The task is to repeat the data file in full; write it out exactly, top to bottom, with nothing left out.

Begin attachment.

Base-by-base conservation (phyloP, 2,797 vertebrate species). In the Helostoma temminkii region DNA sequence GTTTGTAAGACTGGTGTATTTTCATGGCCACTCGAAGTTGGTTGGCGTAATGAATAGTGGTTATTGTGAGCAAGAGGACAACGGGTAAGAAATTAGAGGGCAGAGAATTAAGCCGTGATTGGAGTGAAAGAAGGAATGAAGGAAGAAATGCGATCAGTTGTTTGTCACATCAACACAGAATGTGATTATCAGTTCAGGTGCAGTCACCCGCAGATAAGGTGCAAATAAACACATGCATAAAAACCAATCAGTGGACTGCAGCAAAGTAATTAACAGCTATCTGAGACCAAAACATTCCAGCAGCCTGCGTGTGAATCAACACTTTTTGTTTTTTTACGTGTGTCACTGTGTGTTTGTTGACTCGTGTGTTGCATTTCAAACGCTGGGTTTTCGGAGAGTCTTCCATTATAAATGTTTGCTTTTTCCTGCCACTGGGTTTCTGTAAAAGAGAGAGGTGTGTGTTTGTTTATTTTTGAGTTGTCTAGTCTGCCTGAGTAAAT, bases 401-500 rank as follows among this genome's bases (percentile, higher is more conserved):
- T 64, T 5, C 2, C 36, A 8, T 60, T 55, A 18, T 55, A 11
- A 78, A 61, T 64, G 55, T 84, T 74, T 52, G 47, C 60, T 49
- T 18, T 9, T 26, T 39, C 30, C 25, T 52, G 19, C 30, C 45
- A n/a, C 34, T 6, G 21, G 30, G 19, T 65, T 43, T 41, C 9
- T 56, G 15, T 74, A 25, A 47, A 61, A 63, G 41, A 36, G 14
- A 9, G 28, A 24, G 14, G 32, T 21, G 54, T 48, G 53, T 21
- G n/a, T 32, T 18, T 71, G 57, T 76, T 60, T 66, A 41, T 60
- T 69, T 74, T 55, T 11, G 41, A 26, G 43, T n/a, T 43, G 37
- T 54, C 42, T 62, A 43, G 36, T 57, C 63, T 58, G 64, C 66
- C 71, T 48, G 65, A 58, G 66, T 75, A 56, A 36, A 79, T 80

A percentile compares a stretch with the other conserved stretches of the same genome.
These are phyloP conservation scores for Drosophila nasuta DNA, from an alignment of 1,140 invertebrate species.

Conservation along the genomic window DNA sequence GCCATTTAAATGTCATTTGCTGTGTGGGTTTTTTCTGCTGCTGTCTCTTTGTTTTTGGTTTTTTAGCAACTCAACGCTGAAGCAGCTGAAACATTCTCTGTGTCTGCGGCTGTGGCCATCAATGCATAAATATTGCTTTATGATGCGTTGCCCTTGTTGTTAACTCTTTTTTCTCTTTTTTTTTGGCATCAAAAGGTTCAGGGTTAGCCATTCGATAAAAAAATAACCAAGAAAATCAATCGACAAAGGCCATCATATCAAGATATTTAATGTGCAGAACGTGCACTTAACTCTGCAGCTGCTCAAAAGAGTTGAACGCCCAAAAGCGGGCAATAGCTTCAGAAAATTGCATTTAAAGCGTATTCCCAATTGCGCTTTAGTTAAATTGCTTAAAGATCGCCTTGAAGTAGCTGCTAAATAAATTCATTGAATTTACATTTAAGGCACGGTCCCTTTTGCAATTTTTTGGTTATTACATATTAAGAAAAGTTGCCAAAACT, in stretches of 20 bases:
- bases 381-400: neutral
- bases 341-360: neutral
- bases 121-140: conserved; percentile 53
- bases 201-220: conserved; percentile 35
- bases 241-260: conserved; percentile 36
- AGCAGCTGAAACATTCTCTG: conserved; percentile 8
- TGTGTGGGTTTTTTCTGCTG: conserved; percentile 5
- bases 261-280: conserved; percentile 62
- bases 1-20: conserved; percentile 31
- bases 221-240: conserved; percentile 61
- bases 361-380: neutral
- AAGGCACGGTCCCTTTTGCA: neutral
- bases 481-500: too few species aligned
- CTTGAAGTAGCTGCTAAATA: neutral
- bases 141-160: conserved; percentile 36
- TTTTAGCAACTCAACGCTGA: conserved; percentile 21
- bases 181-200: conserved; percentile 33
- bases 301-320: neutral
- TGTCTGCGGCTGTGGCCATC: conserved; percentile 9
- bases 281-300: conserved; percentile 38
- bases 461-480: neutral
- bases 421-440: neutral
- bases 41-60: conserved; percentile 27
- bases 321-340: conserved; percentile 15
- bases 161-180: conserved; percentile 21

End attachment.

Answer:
Base-by-base conservation (phyloP, 2,797 vertebrate species). In the Helostoma temminkii region DNA sequence GTTTGTAAGACTGGTGTATTTTCATGGCCACTCGAAGTTGGTTGGCGTAATGAATAGTGGTTATTGTGAGCAAGAGGACAACGGGTAAGAAATTAGAGGGCAGAGAATTAAGCCGTGATTGGAGTGAAAGAAGGAATGAAGGAAGAAATGCGATCAGTTGTTTGTCACATCAACACAGAATGTGATTATCAGTTCAGGTGCAGTCACCCGCAGATAAGGTGCAAATAAACACATGCATAAAAACCAATCAGTGGACTGCAGCAAAGTAATTAACAGCTATCTGAGACCAAAACATTCCAGCAGCCTGCGTGTGAATCAACACTTTTTGTTTTTTTACGTGTGTCACTGTGTGTTTGTTGACTCGTGTGTTGCATTTCAAACGCTGGGTTTTCGGAGAGTCTTCCATTATAAATGTTTGCTTTTTCCTGCCACTGGGTTTCTGTAAAAGAGAGAGGTGTGTGTTTGTTTATTTTTGAGTTGTCTAGTCTGCCTGAGTAAAT, bases 401-500 rank as follows among this genome's bases (percentile, higher is more conserved):
- T 64, T 5, C 2, C 36, A 8, T 60, T 55, A 18, T 55, A 11
- A 78, A 61, T 64, G 55, T 84, T 74, T 52, G 47, C 60, T 49
- T 18, T 9, T 26, T 39, C 30, C 25, T 52, G 19, C 30, C 45
- A n/a, C 34, T 6, G 21, G 30, G 19, T 65, T 43, T 41, C 9
- T 56, G 15, T 74, A 25, A 47, A 61, A 63, G 41, A 36, G 14
- A 9, G 28, A 24, G 14, G 32, T 21, G 54, T 48, G 53, T 21
- G n/a, T 32, T 18, T 71, G 57, T 76, T 60, T 66, A 41, T 60
- T 69, T 74, T 55, T 11, G 41, A 26, G 43, T n/a, T 43, G 37
- T 54, C 42, T 62, A 43, G 36, T 57, C 63, T 58, G 64, C 66
- C 71, T 48, G 65, A 58, G 66, T 75, A 56, A 36, A 79, T 80

A percentile compares a stretch with the other conserved stretches of the same genome.
These are phyloP conservation scores for Drosophila nasuta DNA, from an alignment of 1,140 invertebrate species.

Conservation along the genomic window DNA sequence GCCATTTAAATGTCATTTGCTGTGTGGGTTTTTTCTGCTGCTGTCTCTTTGTTTTTGGTTTTTTAGCAACTCAACGCTGAAGCAGCTGAAACATTCTCTGTGTCTGCGGCTGTGGCCATCAATGCATAAATATTGCTTTATGATGCGTTGCCCTTGTTGTTAACTCTTTTTTCTCTTTTTTTTTGGCATCAAAAGGTTCAGGGTTAGCCATTCGATAAAAAAATAACCAAGAAAATCAATCGACAAAGGCCATCATATCAAGATATTTAATGTGCAGAACGTGCACTTAACTCTGCAGCTGCTCAAAAGAGTTGAACGCCCAAAAGCGGGCAATAGCTTCAGAAAATTGCATTTAAAGCGTATTCCCAATTGCGCTTTAGTTAAATTGCTTAAAGATCGCCTTGAAGTAGCTGCTAAATAAATTCATTGAATTTACATTTAAGGCACGGTCCCTTTTGCAATTTTTTGGTTATTACATATTAAGAAAAGTTGCCAAAACT, in stretches of 20 bases:
- bases 381-400: neutral
- bases 341-360: neutral
- bases 121-140: conserved; percentile 53
- bases 201-220: conserved; percentile 35
- bases 241-260: conserved; percentile 36
- AGCAGCTGAAACATTCTCTG: conserved; percentile 8
- TGTGTGGGTTTTTTCTGCTG: conserved; percentile 5
- bases 261-280: conserved; percentile 62
- bases 1-20: conserved; percentile 31
- bases 221-240: conserved; percentile 61
- bases 361-380: neutral
- AAGGCACGGTCCCTTTTGCA: neutral
- bases 481-500: too few species aligned
- CTTGAAGTAGCTGCTAAATA: neutral
- bases 141-160: conserved; percentile 36
- TTTTAGCAACTCAACGCTGA: conserved; percentile 21
- bases 181-200: conserved; percentile 33
- bases 301-320: neutral
- TGTCTGCGGCTGTGGCCATC: conserved; percentile 9
- bases 281-300: conserved; percentile 38
- bases 461-480: neutral
- bases 421-440: neutral
- bases 41-60: conserved; percentile 27
- bases 321-340: conserved; percentile 15
- bases 161-180: conserved; percentile 21